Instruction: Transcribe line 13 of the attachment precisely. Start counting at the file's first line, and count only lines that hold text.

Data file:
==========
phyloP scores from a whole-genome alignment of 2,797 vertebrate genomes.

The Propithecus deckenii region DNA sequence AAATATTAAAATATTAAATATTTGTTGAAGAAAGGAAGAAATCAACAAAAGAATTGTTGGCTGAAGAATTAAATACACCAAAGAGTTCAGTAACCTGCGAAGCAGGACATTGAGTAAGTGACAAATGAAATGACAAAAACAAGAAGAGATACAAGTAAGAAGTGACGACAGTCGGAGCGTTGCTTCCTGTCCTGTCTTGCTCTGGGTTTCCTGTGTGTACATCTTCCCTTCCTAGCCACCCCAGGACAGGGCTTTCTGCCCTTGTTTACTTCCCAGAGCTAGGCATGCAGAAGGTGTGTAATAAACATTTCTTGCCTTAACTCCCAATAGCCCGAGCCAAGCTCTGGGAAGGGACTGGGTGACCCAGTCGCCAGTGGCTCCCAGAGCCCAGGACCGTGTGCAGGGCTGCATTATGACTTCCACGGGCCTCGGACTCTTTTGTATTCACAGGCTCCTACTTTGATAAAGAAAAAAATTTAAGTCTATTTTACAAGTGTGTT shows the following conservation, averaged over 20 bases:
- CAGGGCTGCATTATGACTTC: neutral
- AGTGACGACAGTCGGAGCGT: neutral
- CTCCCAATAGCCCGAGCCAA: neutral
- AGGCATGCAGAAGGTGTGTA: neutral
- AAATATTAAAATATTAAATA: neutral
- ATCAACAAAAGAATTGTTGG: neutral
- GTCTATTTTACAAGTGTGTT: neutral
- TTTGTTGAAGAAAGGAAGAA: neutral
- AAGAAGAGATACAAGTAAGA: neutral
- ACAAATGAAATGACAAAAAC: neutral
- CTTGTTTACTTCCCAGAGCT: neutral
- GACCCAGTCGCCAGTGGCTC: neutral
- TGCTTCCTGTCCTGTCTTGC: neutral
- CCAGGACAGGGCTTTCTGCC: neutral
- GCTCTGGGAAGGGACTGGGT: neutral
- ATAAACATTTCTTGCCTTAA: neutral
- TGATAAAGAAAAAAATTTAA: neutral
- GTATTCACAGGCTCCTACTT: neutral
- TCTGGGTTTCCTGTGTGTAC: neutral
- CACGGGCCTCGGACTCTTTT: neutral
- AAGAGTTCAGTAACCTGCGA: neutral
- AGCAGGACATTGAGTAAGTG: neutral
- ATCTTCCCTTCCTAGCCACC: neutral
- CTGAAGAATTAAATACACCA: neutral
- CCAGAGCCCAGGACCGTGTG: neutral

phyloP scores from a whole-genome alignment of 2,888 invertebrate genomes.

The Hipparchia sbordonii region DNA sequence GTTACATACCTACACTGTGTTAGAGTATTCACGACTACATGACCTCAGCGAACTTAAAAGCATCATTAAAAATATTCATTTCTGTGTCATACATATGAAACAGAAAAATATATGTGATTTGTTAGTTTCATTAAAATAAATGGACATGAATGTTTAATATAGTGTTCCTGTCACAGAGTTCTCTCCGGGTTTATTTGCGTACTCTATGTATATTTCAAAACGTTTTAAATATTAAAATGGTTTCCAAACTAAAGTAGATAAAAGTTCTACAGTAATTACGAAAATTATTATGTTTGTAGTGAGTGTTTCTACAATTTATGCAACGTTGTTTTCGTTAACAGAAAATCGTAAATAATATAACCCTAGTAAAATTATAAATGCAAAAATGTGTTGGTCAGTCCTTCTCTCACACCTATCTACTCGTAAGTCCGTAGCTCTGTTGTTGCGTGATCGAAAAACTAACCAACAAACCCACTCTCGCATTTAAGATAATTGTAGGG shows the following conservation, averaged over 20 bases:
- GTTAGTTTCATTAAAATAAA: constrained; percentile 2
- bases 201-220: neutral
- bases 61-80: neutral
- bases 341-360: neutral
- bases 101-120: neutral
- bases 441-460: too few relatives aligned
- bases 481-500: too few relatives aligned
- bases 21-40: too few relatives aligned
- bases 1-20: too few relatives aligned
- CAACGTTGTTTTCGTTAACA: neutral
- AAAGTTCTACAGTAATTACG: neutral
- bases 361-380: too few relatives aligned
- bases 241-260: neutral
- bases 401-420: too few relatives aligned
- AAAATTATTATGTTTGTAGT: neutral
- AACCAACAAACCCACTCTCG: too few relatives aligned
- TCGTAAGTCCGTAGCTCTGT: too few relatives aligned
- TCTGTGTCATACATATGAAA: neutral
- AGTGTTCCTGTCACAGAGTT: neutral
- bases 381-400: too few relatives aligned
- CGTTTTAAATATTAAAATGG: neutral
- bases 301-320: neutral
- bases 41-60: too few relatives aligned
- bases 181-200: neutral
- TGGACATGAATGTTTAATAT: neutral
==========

- CTTGTTTACTTCCCAGAGCT: neutral